Rivers.—The Rio Bravo del Norte,or Northern Star, Mirteca, which unite in the vicinity of Cuyotepec, and holds an unquestionable pre-eminence amongst the receive in their course many tributary streams. The rivers of Spanish North America. According to Açledo, river St. Juan is notorious for the proposed communiit divides the province of Coaquila from that of the cation between the two oceans, while others deem the Texas. There are considerable doubts at present with Chagre the more adapted to the purpose. regard to its source. Humboldt says it rises in Sierra The Apalichola, which rises in the United States, Verde, on the E. of the lake of Timpanogos, and its and fornis the boundary between the two Floridas, is course is estimated at 512 leagues. It receives in its the most considerable river of East Florida. Near course the waters of the Rio Conchos from the S. W., cape St. Blas it falls into the gulf of Mexico. and the Rio Puerco from the N., and forming the S. W. St. Mary's River is known chiefly as forming a part boundary of Louisiana, enters the gulf of Mexico in of the northern limit between Georgia and Florida. It about W. long. 97°, and N. lat. 26°.
runs into the Atlantic ocean in St. Mary's bay, in W. The Rio Colorado, or Red river, is a river of Cali- lon. 81°, 41', N. lat. 30°, 35'.
fornia, which flows into the gulf of that name. Its St. John's Riter rises in a swamp in the southern i
appellation is derived from the colour of its water, part of East Florida, and runs in a northerly direction.
The Arkansaw, another noble river, we have before ground, and afterwards re-appears and empties itself named, is a branch of the Mississippi, and falls into it in Perdido bay, into the gulf of Mexico. The Rio by two mouths. It course, including its meanders, is Perdido was formerly considered as the boundary becomputed by Major Pike at 1,921 miles from its junc- tween the Spanish and French dominions in North tion with the Mississippi to the mountains, and thence America, and is now the limit between the Mississippi to its source 192. The cotton-wood abounds on this territory and West Florida, by the treaty of 1783. river. La Platte proceeds from the same chain of LAKES.--Of Florida the principal lake is Lake Lakes mountains with the Arkansaw, whence issue also the George, or the Great Lake, which is formed by the Red river, the Yellow-stone river, and the great south- river St. Juan flowing into an extensive valley ; its westeru branch of the Missouri. The St. Antonio rises breadth is about 15 miles, and its surface is adorned about a league to the N. E. of the capital of the pro- with many islands, beautiful in appearance and fertile vince of that name, and furnishes a good navigation in character. It is said to be from 15 to 20 feet in the for canoes to its very source: it is joined by the Ma- depth of its waters. riana from the W., and discharges itself into the Gua Other lakes have been mentioned, as the Lake Mayaco, dalupe, 50 miles from the sea. There are others in the and one which, if it be not nameless, must derive its same direction of inferior note.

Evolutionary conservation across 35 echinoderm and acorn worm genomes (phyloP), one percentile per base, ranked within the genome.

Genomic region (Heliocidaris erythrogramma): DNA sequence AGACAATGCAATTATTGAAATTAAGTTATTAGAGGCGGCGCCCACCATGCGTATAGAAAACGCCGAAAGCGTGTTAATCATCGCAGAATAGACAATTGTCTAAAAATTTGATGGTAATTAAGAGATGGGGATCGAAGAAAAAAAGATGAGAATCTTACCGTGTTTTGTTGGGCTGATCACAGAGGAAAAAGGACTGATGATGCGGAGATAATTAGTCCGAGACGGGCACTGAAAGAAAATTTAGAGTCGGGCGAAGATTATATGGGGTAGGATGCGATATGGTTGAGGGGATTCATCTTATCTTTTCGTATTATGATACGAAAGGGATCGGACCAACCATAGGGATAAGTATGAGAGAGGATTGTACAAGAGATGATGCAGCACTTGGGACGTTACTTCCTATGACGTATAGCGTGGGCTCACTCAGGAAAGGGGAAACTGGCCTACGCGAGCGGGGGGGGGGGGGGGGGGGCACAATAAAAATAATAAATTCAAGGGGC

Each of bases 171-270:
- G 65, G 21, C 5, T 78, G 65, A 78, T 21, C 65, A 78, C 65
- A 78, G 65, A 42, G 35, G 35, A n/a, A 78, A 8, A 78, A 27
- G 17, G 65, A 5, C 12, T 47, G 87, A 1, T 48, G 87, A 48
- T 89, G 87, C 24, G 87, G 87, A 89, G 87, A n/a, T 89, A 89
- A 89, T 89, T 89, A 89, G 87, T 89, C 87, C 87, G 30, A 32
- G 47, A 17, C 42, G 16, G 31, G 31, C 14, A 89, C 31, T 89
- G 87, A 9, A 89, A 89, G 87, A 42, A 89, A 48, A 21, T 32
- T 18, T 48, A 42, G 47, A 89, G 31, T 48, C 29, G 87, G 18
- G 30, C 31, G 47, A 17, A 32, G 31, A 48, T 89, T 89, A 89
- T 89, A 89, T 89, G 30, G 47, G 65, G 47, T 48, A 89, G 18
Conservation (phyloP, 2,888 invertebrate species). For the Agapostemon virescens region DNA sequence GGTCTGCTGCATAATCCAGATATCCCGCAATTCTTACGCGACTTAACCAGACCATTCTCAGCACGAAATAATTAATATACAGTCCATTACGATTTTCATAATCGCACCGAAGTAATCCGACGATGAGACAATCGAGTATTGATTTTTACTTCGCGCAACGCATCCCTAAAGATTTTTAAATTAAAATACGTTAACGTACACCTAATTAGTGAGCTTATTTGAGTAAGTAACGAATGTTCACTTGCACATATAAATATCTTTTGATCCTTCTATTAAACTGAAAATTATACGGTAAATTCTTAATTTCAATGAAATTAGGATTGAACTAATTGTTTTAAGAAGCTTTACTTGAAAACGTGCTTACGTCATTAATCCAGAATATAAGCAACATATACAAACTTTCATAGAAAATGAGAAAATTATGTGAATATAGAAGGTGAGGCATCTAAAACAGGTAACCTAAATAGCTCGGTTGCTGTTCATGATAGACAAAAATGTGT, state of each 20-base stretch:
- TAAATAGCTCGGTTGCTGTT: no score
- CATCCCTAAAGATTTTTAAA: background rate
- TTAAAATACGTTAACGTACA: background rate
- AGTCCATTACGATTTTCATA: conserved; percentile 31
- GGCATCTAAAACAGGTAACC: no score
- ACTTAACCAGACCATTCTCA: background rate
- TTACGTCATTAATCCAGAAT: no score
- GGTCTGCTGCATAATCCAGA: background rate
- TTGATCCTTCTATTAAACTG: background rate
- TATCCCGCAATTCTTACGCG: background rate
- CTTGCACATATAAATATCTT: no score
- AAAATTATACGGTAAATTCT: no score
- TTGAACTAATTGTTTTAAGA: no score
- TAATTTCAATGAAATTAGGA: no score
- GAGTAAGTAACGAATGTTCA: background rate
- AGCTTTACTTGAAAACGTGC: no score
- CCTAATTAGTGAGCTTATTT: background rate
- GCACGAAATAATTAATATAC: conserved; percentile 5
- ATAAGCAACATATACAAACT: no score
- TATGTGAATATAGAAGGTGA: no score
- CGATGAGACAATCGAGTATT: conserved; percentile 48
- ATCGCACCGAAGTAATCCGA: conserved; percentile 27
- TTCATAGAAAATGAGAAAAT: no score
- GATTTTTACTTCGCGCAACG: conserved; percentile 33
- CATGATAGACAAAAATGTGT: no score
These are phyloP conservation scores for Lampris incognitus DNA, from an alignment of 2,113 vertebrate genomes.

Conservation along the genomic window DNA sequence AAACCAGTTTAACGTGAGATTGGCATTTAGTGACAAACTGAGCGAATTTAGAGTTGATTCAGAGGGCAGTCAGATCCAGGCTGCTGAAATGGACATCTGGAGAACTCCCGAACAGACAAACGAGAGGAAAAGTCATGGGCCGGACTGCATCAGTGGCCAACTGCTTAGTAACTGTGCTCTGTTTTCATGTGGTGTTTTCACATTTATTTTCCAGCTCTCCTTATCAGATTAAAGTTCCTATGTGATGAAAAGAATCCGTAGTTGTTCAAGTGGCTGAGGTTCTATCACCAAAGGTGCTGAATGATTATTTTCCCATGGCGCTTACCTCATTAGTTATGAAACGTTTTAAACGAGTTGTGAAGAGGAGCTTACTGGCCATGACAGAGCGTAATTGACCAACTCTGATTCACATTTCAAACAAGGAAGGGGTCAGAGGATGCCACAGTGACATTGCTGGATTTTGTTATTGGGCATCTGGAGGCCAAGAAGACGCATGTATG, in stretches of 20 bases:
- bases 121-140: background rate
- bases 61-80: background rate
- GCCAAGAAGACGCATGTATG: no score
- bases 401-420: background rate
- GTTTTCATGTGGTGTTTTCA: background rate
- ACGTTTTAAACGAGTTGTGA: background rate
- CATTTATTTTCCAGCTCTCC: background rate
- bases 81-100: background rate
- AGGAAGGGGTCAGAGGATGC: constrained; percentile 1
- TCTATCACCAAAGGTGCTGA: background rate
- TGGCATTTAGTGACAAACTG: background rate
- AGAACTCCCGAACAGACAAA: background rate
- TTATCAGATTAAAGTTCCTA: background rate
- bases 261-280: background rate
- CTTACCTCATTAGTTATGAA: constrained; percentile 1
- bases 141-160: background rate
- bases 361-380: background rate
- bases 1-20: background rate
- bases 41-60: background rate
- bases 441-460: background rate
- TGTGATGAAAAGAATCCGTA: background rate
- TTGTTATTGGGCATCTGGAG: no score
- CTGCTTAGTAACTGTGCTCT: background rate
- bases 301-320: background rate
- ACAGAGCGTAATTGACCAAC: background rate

distinguishing appellation from the bay of Apalachia, The Hiaqui is a fine river, which rises in the province near which it is situated. In New Spain the principal of Tauramara, and leaving or pervading the grand chain lake is that of Mexico, near the capital. In New Galof mountains, runs in a north-westerly direction for licia there is a large expanse of water, containing seabout one-half of its course, then turns to the S. W., veral islands, called Lake Chupala, the dimensions of and enters the gulf of California at the village of Hui- which have not been yet correctly ascertained. There ribis. On its banks are abundant growths of Indian is also a smaller lake, known by the name of lake Caycorn, French beans, peas, and lentiles. There are also man, in New Biscay; and lake Pascuero, near Vallaseveral inland rivers, which originate in the Topian dolid. Several others found in this part of the Ameridge, at present little explored : of these the Nazas, or rican continent are not of sufficient magnitude or imNasus, is the chief, whose course appears to be about portance to merit a particular enumeration. 200 miles, and whose banks are stated to produce ex SWAMPS.—Both the Floridas contain large tracts of Swamps.
The St. Jago, or Rio Grande, called marshy land, which are often extremely fertile. Among by D'Anville the Barania, proceeds from a small lake these ought to particularly specified the swamp of near Mexico, and pursues a north-western progress of Ekanfanska, called by the unpronounceable word Ouaabout 450 miles, passing through the large lake of quaphenogaw by the natives, which constitutes one of Chapala. In about the same latitude is the Panuco, the most remarkable features of East Florida, for to which has its source in the metallic mountains of Potosi, this province it may be referred, although it is situated and flows into the gulf of Mexico. The Tampico is partly in Georgia and partly in Florida. In circumproperly the estuary of the rivers Montezuma and ference it may be reckoned about 300 miles, and in the